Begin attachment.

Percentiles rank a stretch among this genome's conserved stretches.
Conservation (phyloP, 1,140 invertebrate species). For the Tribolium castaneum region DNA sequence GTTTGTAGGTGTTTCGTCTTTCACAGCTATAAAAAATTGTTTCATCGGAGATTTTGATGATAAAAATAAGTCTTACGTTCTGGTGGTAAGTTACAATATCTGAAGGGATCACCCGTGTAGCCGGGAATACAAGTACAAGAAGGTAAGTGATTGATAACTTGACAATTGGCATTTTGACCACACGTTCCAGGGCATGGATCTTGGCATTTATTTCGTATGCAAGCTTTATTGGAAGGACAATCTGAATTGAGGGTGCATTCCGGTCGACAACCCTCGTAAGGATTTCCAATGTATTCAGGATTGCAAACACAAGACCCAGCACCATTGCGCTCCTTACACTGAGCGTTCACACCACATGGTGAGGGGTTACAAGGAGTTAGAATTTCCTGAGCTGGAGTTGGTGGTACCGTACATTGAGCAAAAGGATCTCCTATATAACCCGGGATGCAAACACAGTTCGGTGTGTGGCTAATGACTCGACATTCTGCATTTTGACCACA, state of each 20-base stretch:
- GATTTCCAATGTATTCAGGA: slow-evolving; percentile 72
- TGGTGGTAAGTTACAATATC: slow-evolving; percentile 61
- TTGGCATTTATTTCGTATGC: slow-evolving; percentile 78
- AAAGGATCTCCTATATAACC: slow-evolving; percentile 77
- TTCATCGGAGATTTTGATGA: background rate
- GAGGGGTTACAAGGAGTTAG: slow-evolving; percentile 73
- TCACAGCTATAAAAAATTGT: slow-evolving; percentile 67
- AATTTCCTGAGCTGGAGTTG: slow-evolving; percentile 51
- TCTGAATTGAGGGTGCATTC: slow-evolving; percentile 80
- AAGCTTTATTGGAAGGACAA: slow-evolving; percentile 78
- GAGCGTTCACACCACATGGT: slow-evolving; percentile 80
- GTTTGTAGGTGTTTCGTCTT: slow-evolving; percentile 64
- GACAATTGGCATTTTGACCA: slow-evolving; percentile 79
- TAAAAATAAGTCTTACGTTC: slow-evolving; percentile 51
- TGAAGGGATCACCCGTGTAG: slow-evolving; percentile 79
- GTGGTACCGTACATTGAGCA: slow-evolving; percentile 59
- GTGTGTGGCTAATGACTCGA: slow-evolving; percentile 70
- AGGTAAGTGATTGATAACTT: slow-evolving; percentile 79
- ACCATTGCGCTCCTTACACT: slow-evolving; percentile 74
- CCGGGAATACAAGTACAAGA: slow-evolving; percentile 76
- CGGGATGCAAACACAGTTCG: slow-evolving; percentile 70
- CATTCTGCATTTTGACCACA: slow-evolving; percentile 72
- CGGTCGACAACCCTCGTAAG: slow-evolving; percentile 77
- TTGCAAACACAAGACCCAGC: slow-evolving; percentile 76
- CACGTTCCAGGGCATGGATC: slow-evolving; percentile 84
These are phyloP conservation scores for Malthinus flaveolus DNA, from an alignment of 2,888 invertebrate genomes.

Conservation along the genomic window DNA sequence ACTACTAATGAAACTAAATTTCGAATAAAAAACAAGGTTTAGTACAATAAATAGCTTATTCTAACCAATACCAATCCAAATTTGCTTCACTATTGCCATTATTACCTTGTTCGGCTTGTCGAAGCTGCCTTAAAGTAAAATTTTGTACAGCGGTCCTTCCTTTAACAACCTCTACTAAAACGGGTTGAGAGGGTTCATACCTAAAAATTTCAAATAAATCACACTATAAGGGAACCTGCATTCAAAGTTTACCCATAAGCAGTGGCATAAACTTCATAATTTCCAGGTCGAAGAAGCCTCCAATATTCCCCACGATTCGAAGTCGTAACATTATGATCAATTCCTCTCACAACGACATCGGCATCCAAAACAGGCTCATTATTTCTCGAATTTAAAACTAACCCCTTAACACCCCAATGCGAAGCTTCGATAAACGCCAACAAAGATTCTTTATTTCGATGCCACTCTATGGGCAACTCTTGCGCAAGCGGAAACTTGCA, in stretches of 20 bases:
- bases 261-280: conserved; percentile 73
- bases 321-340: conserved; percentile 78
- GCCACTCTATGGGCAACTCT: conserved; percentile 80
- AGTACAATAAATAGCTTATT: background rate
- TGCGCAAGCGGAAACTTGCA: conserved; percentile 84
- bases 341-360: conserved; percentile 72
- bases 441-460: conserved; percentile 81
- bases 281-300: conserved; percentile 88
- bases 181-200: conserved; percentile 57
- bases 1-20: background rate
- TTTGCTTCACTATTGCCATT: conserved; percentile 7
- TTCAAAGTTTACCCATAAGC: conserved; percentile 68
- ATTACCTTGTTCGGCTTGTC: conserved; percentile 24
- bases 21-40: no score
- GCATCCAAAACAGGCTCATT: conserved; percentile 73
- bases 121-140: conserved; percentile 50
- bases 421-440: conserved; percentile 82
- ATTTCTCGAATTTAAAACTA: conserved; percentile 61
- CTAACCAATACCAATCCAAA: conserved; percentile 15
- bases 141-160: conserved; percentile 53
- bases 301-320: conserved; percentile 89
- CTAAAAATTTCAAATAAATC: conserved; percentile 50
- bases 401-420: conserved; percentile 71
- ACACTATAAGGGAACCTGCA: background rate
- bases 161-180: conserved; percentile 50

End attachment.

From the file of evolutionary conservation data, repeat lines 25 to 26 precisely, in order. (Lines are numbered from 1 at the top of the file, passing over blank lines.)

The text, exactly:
- CGGTCGACAACCCTCGTAAG: slow-evolving; percentile 77
- TTGCAAACACAAGACCCAGC: slow-evolving; percentile 76